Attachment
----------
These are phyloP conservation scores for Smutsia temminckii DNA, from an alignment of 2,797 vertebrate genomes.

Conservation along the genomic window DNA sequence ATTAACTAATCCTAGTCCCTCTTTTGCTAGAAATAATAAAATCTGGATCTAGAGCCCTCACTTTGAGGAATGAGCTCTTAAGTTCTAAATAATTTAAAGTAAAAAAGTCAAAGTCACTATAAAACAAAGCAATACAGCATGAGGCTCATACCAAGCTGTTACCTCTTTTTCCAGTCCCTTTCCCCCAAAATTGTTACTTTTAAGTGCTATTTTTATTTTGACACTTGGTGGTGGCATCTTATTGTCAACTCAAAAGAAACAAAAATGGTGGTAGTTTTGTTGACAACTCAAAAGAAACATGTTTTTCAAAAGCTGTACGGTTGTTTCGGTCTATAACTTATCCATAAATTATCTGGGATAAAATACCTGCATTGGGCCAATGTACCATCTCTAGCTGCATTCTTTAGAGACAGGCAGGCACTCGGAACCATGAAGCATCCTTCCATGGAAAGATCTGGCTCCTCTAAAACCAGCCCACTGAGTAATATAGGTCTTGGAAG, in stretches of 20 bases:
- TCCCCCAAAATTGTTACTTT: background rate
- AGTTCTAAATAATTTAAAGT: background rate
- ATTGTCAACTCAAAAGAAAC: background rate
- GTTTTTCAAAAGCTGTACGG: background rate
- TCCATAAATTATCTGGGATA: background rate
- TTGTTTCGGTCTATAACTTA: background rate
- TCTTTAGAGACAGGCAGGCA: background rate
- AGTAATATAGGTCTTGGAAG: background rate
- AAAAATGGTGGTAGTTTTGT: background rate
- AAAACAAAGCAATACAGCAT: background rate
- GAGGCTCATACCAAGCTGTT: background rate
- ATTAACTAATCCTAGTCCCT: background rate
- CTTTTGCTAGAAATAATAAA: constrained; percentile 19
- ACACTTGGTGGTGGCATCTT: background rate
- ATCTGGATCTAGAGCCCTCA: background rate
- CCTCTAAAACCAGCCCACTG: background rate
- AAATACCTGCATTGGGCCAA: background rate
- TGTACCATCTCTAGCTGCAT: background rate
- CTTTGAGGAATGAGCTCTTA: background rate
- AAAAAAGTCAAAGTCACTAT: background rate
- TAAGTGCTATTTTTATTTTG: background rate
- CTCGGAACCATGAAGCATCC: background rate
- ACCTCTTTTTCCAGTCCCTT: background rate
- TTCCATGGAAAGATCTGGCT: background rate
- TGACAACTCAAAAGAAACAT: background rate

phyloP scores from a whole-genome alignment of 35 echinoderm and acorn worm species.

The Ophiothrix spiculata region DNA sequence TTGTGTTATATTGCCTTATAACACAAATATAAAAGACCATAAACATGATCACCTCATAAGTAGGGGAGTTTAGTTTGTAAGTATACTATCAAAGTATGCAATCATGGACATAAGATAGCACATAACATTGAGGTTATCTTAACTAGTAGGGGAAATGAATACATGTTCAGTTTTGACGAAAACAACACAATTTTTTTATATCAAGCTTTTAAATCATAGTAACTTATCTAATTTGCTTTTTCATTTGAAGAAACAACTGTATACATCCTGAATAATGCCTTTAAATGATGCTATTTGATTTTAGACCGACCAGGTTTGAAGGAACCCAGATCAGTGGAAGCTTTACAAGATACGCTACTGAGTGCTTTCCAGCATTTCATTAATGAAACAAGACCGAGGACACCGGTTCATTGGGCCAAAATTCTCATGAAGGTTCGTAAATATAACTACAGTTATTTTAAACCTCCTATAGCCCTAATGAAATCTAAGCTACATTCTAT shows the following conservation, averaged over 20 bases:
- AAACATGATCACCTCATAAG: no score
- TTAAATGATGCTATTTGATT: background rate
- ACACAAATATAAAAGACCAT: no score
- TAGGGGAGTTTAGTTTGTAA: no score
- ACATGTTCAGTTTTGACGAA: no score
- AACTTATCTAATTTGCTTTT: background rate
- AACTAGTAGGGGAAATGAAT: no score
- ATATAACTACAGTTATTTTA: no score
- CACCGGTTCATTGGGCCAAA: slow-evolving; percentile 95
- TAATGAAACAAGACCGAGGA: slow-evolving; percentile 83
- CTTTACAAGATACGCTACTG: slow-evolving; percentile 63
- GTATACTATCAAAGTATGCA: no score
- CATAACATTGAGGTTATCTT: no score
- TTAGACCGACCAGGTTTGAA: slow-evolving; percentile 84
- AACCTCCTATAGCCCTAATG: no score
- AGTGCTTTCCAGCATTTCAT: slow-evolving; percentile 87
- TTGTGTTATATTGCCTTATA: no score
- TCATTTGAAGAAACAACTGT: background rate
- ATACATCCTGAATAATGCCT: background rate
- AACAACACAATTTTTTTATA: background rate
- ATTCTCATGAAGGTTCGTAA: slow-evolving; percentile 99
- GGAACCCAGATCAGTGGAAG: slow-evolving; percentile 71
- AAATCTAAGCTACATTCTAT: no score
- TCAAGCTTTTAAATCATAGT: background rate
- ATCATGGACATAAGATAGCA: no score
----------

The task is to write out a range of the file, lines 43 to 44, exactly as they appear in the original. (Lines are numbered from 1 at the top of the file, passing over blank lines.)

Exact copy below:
- TTAGACCGACCAGGTTTGAA: slow-evolving; percentile 84
- AACCTCCTATAGCCCTAATG: no score